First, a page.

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It’s Movie-Magic Time on the World Music Show

Roma has been nominated for Best Picture Netflix

If you just want a preview or a trailer of the show, then here it is.

 The Netflix film Roma highlights music from 1970s Mexico. I’ll play a couple of songs from that. The music has that 70s vibe of fuzzy guitar and almost disco-types of sounds.

And for other quick notes, we’ll also have a smattering of Grammy-nominated musicians. These will be mostly the “losers,” which doesn’t mean any of the selections are not worth the listening. And lastly, we’ll check out Steel Pan music from an all-student band call The Rhythm Project All Stars.

Now, to dive-into the main feature.

Film music--you know, I have my favorites and they usually are part of a Wes Anderson or Quentin Tarantino film. However, for tonight’s task, we’ll going to hear these two tracks from the recent Netflix film Roma, which is up for Best Picture this year. I think I should add that to my queue. The music revolves around 1970s Mexico rock. From that soundtrack, we’ll hear “Ciudad Perdida”  by La Revolución de Emiliano Zapata followed by “Te He Prometido” by Leo Dan.

Added to this first part of the movie, we’ll head to outer edges of Bongolia--a mythical and mystical place, to hear the song “Silbando” by Los Riberenos.

 Before heading into the Grammy-nominated portion of the flick, we’ll take a brief commercial break—but a good one—to highlight an event you can go check out next week. It’s the VA Arts Festival happening in Norfolk on February 22. Part of the event will feature an all-student band called The Rhythm Project All Stars. They play steel pan drums and they can range in age from elementary to high school students. The group, led by David Longfellow, plays many types of Caribbean songs and they even do covers. We’ll checkout the song “Dynamite.”

Continuing in the Caribbean music vein, we’ll also hear a fun cover of Bob Marley’s “Three Little Birds,” done by Keith Frank.

So, I’m not sure if you watched the Grammys or not--I didn’t. The “Walking Dead” was on, so...ya. But I actually don’t watch the Grammy’s any longer. any more. However, I do try to keep track of any World Music nominations or wins.

We’ll kick off the set with off with Malian guitarist Bombino, who was up for Best World Music Album. He lost out to Soweto Gospel Choir--which I need to get some of their music. Off he’s great CD Deran, we’ll hear the song “Tenesse.”

And we’ll also hear Orquesta Akokan with “Carbata Barata.” They were up for Best Tropical Latin Album. And we’ll check out the New Orleans musician Sean Ardoin with his cover of the song “Abracadabra” (originally done by Steve Miller). He was nominated for Best American Roots performance.

 The Grammy show within a show will keep going with David Byrne with “It’s Not Dark Up There,” from his nominated album American Utopia. That was up for Best Alternative Album. He lost out to Beck, so that’s ok. Plus, we’ll hear from The Lost Songs Of World War II -- Yiddish Glory, with a song called “A Walk in the Forest. That was also up for Best World Music Album.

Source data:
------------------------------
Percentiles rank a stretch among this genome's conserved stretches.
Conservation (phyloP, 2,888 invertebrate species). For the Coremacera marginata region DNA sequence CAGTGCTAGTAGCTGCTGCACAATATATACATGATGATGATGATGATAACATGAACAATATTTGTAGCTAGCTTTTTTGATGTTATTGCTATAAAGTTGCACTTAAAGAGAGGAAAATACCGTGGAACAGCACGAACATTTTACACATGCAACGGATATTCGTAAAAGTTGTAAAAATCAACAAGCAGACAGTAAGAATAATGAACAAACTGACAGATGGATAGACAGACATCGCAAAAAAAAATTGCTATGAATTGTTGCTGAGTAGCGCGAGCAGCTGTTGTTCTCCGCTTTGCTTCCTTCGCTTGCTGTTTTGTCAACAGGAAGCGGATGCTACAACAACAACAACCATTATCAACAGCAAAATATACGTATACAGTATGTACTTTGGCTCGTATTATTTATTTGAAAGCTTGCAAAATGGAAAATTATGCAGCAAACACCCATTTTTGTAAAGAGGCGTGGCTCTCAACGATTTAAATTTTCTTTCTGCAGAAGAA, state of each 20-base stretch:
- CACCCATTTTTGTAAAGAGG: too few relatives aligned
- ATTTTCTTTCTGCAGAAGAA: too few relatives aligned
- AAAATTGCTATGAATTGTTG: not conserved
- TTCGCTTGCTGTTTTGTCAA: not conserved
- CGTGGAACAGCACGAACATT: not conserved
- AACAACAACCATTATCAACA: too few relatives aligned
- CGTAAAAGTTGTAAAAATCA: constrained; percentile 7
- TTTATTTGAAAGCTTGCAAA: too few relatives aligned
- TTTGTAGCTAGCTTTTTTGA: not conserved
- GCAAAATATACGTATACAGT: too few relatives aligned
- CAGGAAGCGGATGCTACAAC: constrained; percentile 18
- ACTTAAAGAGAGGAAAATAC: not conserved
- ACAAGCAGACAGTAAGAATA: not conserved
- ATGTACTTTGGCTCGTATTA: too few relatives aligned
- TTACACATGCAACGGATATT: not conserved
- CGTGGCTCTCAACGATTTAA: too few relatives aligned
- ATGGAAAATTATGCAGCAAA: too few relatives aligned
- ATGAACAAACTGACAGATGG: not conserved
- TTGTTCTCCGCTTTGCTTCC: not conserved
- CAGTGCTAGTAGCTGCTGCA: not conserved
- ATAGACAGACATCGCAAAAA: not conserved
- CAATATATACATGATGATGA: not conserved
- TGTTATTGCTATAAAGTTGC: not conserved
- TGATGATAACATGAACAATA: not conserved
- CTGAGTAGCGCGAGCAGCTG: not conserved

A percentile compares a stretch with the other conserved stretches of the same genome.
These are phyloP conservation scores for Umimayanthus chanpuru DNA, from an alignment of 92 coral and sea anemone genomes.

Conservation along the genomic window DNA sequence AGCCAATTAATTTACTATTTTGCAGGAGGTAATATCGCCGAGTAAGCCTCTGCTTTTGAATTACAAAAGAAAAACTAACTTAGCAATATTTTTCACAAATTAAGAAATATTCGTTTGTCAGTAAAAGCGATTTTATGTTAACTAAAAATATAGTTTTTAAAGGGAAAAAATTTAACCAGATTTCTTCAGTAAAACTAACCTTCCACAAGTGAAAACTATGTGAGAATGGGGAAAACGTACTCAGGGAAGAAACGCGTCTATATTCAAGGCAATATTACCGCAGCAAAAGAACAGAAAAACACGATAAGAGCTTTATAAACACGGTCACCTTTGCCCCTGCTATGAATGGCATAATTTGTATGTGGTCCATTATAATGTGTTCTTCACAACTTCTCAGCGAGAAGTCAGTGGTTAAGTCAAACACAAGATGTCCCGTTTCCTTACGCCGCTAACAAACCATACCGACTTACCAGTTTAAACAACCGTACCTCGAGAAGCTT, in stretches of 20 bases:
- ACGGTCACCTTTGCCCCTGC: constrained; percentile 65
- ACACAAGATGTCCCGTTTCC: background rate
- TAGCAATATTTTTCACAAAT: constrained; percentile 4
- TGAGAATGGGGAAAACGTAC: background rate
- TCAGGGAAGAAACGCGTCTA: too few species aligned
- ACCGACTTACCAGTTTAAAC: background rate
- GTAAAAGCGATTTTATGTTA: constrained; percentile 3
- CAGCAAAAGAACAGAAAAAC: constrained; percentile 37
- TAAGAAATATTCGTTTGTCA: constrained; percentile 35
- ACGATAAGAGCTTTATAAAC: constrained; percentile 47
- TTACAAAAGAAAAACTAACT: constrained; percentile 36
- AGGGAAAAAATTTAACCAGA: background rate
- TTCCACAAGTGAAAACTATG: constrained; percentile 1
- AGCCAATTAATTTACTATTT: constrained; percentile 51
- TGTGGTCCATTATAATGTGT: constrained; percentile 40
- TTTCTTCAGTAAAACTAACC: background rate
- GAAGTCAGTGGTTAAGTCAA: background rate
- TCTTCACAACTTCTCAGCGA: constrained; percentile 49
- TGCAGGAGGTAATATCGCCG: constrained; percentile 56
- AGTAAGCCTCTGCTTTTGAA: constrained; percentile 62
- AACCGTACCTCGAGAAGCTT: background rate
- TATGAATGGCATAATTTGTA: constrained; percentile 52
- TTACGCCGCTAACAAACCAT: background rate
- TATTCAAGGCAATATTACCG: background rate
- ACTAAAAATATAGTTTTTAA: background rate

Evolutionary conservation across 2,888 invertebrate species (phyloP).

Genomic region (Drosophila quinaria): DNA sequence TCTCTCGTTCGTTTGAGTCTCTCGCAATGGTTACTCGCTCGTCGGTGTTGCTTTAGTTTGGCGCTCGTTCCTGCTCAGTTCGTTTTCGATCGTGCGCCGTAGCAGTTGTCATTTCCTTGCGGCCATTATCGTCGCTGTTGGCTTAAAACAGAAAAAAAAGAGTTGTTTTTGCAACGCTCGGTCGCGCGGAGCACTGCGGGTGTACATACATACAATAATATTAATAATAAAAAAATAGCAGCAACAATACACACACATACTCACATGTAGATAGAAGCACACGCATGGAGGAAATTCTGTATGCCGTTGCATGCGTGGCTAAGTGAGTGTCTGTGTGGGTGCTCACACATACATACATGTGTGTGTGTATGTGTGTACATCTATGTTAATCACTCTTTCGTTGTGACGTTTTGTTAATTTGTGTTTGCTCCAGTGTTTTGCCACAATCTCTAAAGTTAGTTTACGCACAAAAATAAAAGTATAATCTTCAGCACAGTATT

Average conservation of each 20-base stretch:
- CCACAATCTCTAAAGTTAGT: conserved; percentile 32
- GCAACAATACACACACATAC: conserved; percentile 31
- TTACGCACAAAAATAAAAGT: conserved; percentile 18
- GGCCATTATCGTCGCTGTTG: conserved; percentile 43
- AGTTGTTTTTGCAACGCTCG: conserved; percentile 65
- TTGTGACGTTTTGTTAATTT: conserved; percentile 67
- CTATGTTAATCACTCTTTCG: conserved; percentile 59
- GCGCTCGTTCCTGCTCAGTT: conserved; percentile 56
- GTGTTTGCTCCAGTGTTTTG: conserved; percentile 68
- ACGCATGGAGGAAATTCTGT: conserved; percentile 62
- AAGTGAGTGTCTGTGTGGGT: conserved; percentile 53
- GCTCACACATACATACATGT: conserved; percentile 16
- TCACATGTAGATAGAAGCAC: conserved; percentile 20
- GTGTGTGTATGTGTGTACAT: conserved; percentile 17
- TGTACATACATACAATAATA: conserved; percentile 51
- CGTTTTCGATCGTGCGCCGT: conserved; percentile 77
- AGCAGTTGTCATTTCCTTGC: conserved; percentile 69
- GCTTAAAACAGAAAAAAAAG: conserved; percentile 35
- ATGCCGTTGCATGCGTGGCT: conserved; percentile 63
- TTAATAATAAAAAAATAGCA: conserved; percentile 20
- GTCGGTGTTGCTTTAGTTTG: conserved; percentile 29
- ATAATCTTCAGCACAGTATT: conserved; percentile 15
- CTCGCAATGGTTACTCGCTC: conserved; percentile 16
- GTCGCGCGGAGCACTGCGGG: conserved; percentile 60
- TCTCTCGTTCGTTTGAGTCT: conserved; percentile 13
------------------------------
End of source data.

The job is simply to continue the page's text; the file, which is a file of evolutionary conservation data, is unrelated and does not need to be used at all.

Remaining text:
For the second hour, we’ll dip into the Reggae nominations to hear some great musicians. But before that begins, we’ll start with a new song from reggae musician Beres Hammond. His new CD is called Never Ending. I’ll play the first cut called “I’m Alive.”

For the Grammy-nominated Reggae musicians, including Black Uhuru, Ziggy Marley and the band Protoje.

For the second half of the this film, we’ll move from Grammy to songs of peace. In this set we’ll hear the latest from Michael Franti and Spearhead with “The Flower.” He just released a new “Stay Human” album and self-directed documentary. Go checkout the video for this. And we’ll check out Gaby Moreno and Van Dyke Parks covering the David Rudder song “The Immigrants.” Rudder, a Trinidadian Calypso recording artist, wrote the song in response to an attack on Haitian immigrant Abner Louima by New York police officers. Moreno and Parks re-did as a way to raise awareness for benefit the Central American Resource Center of California.

 In some to “new to me” tracks, we’ll check out an artist by the name of Petite Celine. She grew up in France and may sing in multiple languages in the same song, or incorporate steel pan and even tuba. We’ll hear “Qui Sommes Nous” or Who are we?

And in the “man, I just love this song,” I’ll play the song “Karma the Knife,” by local musician Angelica Garcia. Go check out the video if you can—it’s awesome.

Let’s switch to some powerful female musicians now. The Argentinian musician Juana Molina will play “Sin Done.” I’ll follow her with the German multi-instrumentalist Leni Stern with a song about a crocodile.

Then taking us out of this week’s show is the song “Ripple” by Playing for Change. Besides the normal 20-plus musicians from around the world that are features on PFC songs, that one also featured David Crosby, Jimmy Buffett and David Hidalgo from Los Lobos.

The World Music Show airs Saturday nights from 8-10pm on WCVE Music. 93.1 or 107.3FM. You can stream the show via this website, where you can also check out live-streaming track listings to every show. Follow me on Twitter @wcveworldmusic and on Facebook at The World Music Show on WCVE.